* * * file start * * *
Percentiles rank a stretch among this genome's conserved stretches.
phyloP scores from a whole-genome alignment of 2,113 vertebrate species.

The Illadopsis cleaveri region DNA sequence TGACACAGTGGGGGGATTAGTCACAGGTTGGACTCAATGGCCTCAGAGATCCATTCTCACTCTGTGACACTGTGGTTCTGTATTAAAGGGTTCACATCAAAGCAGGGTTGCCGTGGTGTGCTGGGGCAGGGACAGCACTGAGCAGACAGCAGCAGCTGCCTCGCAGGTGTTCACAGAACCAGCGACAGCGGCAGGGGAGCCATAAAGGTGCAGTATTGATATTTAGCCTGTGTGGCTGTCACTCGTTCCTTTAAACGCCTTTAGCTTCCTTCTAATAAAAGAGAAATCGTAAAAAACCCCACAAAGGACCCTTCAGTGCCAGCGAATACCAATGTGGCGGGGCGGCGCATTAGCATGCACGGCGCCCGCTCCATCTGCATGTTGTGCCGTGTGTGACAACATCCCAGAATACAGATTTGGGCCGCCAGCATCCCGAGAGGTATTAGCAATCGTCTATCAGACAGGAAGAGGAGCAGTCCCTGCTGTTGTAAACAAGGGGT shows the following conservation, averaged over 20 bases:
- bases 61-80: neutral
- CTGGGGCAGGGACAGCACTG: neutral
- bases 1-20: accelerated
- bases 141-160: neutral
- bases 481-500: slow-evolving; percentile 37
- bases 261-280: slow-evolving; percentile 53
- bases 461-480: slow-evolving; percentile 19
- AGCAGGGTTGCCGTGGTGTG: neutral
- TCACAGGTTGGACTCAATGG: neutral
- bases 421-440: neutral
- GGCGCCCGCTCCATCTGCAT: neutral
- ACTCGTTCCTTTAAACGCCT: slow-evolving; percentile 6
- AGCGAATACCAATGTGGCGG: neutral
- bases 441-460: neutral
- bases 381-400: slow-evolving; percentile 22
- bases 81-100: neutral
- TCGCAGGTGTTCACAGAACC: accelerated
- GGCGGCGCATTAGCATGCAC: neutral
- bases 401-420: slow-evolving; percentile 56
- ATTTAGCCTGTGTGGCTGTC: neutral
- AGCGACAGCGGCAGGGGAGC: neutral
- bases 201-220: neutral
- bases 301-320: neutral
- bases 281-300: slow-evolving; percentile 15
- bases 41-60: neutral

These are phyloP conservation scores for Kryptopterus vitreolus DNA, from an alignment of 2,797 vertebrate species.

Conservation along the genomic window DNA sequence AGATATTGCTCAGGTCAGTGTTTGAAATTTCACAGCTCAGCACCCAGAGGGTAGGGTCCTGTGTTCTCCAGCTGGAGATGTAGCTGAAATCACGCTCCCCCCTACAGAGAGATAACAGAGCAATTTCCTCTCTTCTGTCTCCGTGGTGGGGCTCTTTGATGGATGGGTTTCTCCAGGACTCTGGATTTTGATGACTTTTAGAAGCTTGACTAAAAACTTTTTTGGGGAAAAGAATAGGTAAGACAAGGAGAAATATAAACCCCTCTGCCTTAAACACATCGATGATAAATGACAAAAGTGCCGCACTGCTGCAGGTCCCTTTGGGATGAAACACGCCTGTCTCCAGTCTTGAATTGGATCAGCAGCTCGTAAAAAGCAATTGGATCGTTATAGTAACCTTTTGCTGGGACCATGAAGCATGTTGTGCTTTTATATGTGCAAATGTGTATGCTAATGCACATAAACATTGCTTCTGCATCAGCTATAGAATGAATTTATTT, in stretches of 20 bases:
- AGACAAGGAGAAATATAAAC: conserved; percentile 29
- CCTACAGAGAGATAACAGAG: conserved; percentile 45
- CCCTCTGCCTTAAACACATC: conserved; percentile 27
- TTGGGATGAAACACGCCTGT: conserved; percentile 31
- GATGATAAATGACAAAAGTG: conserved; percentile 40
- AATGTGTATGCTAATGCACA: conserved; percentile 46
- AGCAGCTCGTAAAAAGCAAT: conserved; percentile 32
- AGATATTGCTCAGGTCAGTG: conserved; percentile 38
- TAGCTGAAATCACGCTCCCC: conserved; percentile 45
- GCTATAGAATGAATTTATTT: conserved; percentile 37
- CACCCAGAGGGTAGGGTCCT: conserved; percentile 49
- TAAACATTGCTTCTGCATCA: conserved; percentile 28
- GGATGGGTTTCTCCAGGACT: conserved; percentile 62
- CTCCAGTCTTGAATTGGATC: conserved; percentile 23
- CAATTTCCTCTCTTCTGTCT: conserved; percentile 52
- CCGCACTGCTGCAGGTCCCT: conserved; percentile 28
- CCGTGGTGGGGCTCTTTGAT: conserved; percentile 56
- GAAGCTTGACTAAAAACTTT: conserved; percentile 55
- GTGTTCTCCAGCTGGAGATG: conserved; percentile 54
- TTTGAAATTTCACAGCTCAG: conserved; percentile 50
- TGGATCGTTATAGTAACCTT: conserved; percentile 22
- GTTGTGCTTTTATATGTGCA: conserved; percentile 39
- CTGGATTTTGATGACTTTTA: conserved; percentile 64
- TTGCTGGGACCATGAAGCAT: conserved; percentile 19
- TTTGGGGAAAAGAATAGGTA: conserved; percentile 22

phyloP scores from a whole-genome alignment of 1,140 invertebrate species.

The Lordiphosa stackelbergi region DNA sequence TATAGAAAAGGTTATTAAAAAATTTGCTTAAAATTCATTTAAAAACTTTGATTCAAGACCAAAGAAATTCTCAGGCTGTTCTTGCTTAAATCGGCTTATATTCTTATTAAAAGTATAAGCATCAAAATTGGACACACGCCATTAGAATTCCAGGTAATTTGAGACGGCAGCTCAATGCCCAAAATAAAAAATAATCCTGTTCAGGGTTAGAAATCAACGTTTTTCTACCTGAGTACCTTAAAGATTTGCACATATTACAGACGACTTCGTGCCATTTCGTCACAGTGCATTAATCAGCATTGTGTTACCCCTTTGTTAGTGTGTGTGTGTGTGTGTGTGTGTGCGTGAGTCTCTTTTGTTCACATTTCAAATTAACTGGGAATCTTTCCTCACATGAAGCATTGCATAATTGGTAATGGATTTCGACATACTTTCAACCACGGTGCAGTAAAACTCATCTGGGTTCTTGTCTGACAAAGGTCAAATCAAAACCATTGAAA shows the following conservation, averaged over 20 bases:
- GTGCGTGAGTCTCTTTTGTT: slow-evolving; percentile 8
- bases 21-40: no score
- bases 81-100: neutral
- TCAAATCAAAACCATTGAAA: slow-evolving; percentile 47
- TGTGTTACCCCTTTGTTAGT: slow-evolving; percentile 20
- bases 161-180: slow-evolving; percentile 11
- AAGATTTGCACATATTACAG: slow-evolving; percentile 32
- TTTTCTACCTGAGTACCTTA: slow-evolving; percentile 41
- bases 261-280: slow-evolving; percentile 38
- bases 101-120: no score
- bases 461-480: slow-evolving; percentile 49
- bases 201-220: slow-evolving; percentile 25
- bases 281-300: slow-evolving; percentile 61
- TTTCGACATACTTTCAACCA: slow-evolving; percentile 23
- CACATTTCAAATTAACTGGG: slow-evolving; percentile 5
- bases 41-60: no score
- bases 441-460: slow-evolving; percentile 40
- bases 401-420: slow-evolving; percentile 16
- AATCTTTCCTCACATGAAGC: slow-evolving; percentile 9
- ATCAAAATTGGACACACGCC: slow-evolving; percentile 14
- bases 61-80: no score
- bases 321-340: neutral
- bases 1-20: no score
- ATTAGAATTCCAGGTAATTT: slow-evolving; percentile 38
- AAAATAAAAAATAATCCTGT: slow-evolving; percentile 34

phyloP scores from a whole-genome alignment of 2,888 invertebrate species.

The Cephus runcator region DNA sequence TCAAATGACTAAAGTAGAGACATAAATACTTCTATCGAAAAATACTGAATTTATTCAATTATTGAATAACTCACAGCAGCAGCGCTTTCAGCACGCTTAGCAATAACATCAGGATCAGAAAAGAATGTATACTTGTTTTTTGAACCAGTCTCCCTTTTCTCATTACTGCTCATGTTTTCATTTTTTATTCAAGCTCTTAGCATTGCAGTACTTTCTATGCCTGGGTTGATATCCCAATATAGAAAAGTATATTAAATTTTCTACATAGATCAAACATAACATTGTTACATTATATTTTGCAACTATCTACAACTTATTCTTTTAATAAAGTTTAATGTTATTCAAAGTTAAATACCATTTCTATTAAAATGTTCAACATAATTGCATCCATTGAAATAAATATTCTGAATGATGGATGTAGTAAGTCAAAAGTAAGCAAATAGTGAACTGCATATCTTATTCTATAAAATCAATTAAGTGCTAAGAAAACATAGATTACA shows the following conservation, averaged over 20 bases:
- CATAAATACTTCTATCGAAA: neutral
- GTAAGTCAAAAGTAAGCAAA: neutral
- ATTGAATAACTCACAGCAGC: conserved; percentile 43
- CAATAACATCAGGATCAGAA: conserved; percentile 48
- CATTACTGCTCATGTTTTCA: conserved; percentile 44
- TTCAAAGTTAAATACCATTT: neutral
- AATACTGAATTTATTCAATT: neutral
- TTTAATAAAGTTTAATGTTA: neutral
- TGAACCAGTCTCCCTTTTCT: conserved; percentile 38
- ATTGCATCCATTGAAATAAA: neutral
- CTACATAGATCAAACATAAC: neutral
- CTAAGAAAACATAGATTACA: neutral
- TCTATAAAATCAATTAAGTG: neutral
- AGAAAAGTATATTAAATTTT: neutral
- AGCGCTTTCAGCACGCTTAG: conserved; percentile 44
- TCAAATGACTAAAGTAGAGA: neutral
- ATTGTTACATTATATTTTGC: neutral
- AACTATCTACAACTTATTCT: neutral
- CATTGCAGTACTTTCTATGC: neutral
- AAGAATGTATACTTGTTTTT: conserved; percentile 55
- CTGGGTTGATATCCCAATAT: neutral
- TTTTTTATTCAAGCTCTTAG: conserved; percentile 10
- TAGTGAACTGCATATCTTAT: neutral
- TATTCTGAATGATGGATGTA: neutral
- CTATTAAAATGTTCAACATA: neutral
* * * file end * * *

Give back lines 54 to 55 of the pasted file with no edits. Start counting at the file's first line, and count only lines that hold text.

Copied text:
- TTGCTGGGACCATGAAGCAT: conserved; percentile 19
- TTTGGGGAAAAGAATAGGTA: conserved; percentile 22